Tactics 101: 014. Decision-Making and the Power of CCIR
"The ability to make prompt decisions and to execute them vigorously is best bred in men, through confidence in their troops and in their superiors, has persuaded themselves that they are unbeatable." General Matthew Ridgway
In this month’s article, we will focus on decision-making and in particular how we can make more timely and relevant decisions on the battlefield. As you might expect the key to achieving this is acquiring the necessary information you need. This is certainly easier said than done, as we all have experienced!
In order to assist you in making better decisions, we will break this article into three parts. First, we will discuss decision-making in general and then get into more detail in the concept of Commanders Critical Information Requirements. Second, we will provide you a technique to utilize during planning and execution which will assist you in making timely and relevant decisions. Finally, we will give you an opportunity to practice what you’ve learned with a tactical scenario.
Decision-making is truly an art. We can all come up with numerous instances in history where one commander’s decision reversed certain defeat into glorious victory. On the other hand, there are just as many instances where the lack of a decision or a decision made too late reversed certain victory into a dismal defeat. In each case they reinforce the fact that decisions must be timely and relevant. Decisions must be both if they are to allow you to gain and maintain the initiative. Before we talk about how to get there from here, we must define what a timely and relevant decision is.
A timely decision allows combat, combat support (CS), and combat service support (CSS) units to overcome the problem of battlefield physics. Units are given sufficient time to posture in relation to the terrain, the enemy, and each other, to achieve the desired effect. Combat support is allowed to deliver the required allocation of assets to compliment maneuver. CSS can position itself to provide critical support at the right place and right time.
It seems simple and obvious, but timely decisions are less common than they ought to be. Many times, decisions are rendered too late for units to get into place or for fires to be initiated. The commander or staff figures out what to do, when it is too late to do it. This could be due to poor planning, weak battle tracking, or compartmentalized thinking. Timidity as a leader and lack of trust in subordinates also causes belated decisions. It is probably true that the 70% solution delivered in the nick of time is infinitely better than the 100% solution that is sent 1 minute too late.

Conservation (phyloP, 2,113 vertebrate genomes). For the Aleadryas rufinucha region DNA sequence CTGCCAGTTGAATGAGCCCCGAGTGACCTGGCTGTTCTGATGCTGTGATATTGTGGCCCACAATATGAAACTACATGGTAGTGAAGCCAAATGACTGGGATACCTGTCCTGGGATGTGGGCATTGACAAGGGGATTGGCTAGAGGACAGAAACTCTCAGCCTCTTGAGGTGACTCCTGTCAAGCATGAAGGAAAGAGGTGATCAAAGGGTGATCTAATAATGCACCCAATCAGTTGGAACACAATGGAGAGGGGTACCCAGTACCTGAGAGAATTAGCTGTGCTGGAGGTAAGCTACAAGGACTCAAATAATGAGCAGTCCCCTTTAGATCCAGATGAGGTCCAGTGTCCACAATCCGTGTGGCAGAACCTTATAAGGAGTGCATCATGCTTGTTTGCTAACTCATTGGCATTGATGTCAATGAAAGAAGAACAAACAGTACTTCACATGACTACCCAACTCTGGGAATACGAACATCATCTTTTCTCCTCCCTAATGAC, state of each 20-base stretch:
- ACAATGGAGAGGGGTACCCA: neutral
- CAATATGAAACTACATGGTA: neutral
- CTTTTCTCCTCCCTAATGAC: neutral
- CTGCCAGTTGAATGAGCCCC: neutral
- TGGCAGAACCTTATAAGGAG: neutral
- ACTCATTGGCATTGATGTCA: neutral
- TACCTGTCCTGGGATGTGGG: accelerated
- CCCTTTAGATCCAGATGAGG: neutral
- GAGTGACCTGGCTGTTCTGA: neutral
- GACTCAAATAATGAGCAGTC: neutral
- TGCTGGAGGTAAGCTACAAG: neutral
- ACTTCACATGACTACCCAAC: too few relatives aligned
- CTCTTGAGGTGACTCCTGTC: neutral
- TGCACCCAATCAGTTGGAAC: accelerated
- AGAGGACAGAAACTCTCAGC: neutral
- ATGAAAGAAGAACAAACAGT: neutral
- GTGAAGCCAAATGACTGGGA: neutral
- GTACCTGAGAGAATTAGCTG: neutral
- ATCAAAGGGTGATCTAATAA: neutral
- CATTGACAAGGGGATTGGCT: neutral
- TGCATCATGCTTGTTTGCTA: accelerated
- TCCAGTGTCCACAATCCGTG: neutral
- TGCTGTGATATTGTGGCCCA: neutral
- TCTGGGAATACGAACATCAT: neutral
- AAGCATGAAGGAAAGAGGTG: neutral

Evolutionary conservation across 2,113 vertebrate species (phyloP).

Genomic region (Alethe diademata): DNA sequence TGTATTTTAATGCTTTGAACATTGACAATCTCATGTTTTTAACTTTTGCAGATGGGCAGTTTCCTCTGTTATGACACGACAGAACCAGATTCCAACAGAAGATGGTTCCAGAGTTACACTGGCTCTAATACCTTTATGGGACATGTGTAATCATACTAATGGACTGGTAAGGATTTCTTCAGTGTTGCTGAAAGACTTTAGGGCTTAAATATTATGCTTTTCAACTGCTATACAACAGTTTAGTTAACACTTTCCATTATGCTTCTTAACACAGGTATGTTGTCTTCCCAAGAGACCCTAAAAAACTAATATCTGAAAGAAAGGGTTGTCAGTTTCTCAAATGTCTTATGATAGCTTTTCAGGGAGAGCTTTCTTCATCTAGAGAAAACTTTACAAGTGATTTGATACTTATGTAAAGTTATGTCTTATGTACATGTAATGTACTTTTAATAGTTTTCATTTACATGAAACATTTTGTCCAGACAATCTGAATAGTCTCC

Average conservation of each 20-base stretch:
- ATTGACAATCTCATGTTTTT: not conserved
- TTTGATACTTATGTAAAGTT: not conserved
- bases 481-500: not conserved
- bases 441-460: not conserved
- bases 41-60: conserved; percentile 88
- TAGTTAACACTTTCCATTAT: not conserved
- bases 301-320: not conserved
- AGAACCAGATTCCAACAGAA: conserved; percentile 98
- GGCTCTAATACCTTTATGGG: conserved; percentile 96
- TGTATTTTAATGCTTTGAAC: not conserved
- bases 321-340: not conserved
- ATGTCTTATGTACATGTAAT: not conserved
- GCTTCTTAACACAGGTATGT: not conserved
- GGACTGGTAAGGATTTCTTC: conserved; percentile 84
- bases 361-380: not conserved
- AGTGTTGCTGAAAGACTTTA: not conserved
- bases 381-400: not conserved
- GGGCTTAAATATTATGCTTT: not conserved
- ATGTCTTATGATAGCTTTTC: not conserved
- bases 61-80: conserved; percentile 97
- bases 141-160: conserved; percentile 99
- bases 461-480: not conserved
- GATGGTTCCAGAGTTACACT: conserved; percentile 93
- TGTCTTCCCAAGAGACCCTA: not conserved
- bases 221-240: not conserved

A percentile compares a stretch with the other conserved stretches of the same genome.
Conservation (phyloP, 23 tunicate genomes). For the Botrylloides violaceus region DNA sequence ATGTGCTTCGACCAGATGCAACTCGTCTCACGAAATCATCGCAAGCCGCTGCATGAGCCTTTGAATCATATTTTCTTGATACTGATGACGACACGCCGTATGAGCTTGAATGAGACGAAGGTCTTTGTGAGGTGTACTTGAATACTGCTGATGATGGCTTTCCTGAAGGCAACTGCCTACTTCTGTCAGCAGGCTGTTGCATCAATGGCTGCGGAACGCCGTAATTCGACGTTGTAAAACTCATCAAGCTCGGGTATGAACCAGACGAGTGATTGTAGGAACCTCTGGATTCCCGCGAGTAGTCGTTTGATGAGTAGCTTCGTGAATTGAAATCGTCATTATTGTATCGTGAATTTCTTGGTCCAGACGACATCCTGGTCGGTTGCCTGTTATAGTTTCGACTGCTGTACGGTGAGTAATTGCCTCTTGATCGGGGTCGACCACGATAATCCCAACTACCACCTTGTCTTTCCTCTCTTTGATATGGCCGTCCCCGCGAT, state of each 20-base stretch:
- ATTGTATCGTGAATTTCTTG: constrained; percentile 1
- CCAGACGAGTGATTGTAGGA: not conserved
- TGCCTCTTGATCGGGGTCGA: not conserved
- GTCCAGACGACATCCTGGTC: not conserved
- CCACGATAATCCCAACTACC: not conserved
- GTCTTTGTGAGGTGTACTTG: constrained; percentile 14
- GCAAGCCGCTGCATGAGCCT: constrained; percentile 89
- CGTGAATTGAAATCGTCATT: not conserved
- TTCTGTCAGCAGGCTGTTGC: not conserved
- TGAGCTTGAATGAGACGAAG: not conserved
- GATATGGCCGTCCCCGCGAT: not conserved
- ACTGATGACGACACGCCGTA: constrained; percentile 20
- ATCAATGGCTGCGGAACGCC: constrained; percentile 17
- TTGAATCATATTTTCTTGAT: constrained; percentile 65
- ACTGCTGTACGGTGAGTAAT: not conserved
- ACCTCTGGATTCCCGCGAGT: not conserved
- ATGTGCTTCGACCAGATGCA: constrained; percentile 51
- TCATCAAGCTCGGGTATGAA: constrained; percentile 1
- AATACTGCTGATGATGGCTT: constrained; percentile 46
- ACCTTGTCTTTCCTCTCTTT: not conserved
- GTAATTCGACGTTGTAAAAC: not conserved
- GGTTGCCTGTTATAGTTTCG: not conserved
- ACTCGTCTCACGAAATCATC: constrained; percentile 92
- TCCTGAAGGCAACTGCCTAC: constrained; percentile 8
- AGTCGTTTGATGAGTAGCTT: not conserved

To this end, the commander must know when to make a decision and should anticipate what his potential decisions are. Consider the alternatives; the commander who is constantly on the radio issuing orders regarding every aspect of the operation only adds to the confusion and friction of the battlefield. He kills subordinate initiative and makes numerous irrelevant decisions that could have been generated at a lower level more efficiently.
On the other hand; the commander who sits around wringing his hands in indecision leaves his unit floundering without purpose and direction, hesitantly lurching across the battlefield in a methodical and predictable manner. Neither commander really knows what he wants to do, when he wants to do it, or what events on the battlefield should precipitate a decision by him. He rides out the situation. He is an observer, irritant, or participant, rather than a commander.
A decision delivered in time is only useful if it is relevant. So, what is a relevant decision? It is a critical decision that will dramatically impact the battlefield. It is one that requires the commander to make it and fits into the realm of gaining and maintaining the initiative. It cannot or should not be relegated to a subordinate. It imposes the commander’s will on the enemy. Some typical, relevant, decisions that are generally made are; when to employ time sensitive assets such as CAS or FASCAM, when to execute a contingency plan (branch) or transition to the follow on mission (sequel), or when to commit the reserve to the fight. Any of these decisions, when left to a subordinate, could de-synchronize the entire mission, cause useless waste of resources, and cause premature commitment of key forces.
[continued on next page]